“Japanese modern poetry thus begins from an aporia, an impasse, or the anxiety of being unable to reach its origin…” [ibid.]

“It is the modern text itself which demands the author disappear.” [ibid.]

“It is the porous text. Many gaps are opened by the force of translation.” [ibid.]

We also must keep in mind in this comparison that translation both enhances and in certain ways diminishes or undermines our observations. Suffice it to say, therefore, that we must ultimately rely on the awareness that the problem of indeterminacy of meaning resides not only in the translated text, but in the so-called original as well.

Sakutarō’s bamboo sequence tends to make use of the suspended form of the verb. In other words, no verb, and therefore no action, is ever completed. The things described in the poem always remain in process, always active, dynamic, but never complete. The poem and its “meaning” remains completely open at all times. The suspended form of the Japanese verb unfortunately does not translate into English (the verb in English simply remains in present perfect tense) so this fact is not immediately recognizable. But on the level of grammar, this is one of the most important poetic techniques that Sakutarō uses in these poems.

The non-semantic nature of Sakutarō’s bamboo poem works on the level of sound and rhythm. There is ultimately very little provided to the reader in the way of meanings and meaning relationships (which normally would be thought elements communicate to the reader) by the poems in the bamboo sequence, but the reader is “fooled” into feeling that the poem provides a deep or meaningful experience because the rhythm created by meaningless repetition just “sounds right”.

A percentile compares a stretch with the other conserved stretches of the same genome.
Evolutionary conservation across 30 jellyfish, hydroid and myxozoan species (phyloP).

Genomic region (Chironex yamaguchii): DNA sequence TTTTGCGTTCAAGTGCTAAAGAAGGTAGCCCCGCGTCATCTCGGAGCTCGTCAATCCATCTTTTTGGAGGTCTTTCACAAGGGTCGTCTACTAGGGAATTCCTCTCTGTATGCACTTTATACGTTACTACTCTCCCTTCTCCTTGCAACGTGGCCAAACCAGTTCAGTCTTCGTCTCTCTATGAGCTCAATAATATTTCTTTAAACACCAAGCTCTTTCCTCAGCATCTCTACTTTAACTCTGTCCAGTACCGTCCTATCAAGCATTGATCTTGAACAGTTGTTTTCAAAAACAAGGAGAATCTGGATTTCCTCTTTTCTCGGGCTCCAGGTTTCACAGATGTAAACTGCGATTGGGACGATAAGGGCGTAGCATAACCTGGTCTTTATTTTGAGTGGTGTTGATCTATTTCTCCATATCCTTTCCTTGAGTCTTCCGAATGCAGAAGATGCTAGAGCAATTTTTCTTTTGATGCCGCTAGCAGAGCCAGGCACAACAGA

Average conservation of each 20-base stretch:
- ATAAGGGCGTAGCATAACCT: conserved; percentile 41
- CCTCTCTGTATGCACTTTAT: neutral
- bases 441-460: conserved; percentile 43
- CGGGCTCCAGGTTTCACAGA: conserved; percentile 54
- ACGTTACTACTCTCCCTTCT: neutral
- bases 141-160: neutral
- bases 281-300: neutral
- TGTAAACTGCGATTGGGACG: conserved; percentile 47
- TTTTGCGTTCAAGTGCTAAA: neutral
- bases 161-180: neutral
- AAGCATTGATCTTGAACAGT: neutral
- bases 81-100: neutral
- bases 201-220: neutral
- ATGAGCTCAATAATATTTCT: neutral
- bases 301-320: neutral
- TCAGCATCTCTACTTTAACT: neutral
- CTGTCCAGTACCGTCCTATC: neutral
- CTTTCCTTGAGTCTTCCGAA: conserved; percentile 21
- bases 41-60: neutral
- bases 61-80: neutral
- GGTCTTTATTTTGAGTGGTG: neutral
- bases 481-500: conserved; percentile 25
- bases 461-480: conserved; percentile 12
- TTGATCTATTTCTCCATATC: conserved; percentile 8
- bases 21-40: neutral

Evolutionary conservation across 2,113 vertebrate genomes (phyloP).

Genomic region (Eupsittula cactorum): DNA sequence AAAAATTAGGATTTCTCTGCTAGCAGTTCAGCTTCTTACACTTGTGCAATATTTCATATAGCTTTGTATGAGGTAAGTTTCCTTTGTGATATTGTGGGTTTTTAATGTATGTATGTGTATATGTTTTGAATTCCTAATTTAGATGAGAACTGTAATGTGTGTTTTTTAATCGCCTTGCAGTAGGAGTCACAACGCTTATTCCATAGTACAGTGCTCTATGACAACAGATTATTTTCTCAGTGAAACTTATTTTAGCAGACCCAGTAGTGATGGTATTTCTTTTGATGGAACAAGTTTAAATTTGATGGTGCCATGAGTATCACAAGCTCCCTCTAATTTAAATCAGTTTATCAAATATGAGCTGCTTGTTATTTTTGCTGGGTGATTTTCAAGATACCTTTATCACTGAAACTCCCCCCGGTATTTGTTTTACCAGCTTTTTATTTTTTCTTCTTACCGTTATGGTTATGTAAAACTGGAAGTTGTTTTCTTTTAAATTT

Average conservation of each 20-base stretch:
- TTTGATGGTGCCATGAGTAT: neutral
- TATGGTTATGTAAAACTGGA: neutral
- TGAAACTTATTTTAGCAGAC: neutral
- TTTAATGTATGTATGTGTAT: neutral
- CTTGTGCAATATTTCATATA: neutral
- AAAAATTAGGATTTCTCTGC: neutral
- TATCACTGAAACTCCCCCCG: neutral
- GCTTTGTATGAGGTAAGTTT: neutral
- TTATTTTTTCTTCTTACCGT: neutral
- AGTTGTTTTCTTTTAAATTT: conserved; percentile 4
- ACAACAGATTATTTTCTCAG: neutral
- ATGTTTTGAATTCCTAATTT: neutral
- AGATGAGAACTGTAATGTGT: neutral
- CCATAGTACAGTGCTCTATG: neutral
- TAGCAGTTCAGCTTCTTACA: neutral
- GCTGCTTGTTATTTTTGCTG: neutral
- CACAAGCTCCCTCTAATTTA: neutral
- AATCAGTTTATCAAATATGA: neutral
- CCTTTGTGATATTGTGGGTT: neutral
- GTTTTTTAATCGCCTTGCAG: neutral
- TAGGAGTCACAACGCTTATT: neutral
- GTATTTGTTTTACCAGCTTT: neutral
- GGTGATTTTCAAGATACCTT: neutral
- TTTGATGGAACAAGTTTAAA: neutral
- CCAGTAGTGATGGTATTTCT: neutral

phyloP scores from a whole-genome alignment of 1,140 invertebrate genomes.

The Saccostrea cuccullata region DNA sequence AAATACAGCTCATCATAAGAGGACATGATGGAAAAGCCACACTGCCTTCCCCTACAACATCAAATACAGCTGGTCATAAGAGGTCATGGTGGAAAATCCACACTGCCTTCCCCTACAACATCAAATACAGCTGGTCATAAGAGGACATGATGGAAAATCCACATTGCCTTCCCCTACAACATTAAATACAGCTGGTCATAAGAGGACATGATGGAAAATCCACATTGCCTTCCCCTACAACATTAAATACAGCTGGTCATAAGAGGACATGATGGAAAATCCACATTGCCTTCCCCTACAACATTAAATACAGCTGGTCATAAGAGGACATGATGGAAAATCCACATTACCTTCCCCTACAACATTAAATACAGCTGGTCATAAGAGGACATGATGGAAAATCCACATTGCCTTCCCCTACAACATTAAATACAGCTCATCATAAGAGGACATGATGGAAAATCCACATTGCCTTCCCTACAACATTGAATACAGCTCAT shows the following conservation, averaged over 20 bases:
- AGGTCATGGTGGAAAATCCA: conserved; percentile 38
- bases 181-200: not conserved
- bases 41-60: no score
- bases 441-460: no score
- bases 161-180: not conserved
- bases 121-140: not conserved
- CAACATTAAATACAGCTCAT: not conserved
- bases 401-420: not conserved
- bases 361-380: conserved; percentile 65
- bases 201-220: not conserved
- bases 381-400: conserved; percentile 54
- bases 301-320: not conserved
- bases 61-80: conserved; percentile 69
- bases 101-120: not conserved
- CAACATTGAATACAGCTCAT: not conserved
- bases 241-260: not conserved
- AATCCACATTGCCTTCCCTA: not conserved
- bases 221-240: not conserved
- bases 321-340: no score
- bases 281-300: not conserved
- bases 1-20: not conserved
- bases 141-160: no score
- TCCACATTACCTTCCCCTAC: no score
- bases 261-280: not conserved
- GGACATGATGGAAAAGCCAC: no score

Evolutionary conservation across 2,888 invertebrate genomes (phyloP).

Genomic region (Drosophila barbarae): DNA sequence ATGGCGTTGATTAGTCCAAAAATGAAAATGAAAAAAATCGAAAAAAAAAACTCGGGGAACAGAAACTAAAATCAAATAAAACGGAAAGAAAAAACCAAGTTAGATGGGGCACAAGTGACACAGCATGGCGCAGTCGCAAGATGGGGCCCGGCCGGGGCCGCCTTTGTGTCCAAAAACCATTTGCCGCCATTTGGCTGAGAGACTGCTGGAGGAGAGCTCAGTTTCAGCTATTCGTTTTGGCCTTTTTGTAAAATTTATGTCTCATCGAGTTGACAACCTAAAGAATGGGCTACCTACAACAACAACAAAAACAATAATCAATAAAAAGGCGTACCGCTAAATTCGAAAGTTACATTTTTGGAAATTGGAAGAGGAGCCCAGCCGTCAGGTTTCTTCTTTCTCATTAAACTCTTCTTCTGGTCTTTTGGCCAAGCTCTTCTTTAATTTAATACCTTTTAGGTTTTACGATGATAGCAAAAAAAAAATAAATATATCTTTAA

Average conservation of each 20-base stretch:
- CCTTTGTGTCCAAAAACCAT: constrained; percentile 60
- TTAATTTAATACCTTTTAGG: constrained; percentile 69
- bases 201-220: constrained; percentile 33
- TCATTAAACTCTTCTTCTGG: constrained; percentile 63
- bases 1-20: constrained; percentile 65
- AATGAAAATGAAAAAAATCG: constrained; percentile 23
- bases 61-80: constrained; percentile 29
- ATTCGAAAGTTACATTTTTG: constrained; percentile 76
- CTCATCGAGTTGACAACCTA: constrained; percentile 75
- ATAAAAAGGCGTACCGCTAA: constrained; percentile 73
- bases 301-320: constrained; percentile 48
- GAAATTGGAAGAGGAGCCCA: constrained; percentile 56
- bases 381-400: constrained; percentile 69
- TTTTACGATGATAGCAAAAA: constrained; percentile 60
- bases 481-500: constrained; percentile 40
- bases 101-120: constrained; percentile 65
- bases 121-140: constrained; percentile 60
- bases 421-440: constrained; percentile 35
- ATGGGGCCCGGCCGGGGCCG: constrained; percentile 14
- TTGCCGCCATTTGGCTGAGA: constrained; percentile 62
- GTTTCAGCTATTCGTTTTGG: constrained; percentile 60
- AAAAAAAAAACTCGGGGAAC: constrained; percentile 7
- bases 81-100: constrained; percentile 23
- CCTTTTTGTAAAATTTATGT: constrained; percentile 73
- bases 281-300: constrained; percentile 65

Sakutarō uses rhythmical repetition of simple, fundamental words in the language (i.e. the colloquial language – this would not be possible if the poet were to use difficult kanji compounds with dense meanings).

As for the question of whether or not Hagiwara Sakutarō was a Modernist, it may help to offer a definition of Modernism. This is a term which has been notoriously difficult to define. Moreover, definitions have changed and developed over time. For our purposes here, the writings of Susan Stanford Friedman are most helpful. She argues that Modernism across the arts must be linked to modernity (much as I have suggested by the mentioning of socio-economic conditions contributing to the world of the poet in early 20th century). Modernism, thus, can be seen as encompassing “any cultural response to accelerated societal change brought about by a combination of new technologies, knowledge revolutions, state formations, and expanding intercultural contacts that contribute to radical questions and dismantling of traditional ontologies, epistemologies, and institutional structures.”

Hirato Renkichi and Japanese Modernist Poetry

April 16, 2017

Note: This is the original, non-edited version of my afterward to Sho Sugita’s translation of Hirato Renkichi (Spiral Staircase, Ugly Duckling Presse). I am posting this earlier, and longer version because it relates to the development of Japanese Modernist and avant-garde poetry in general.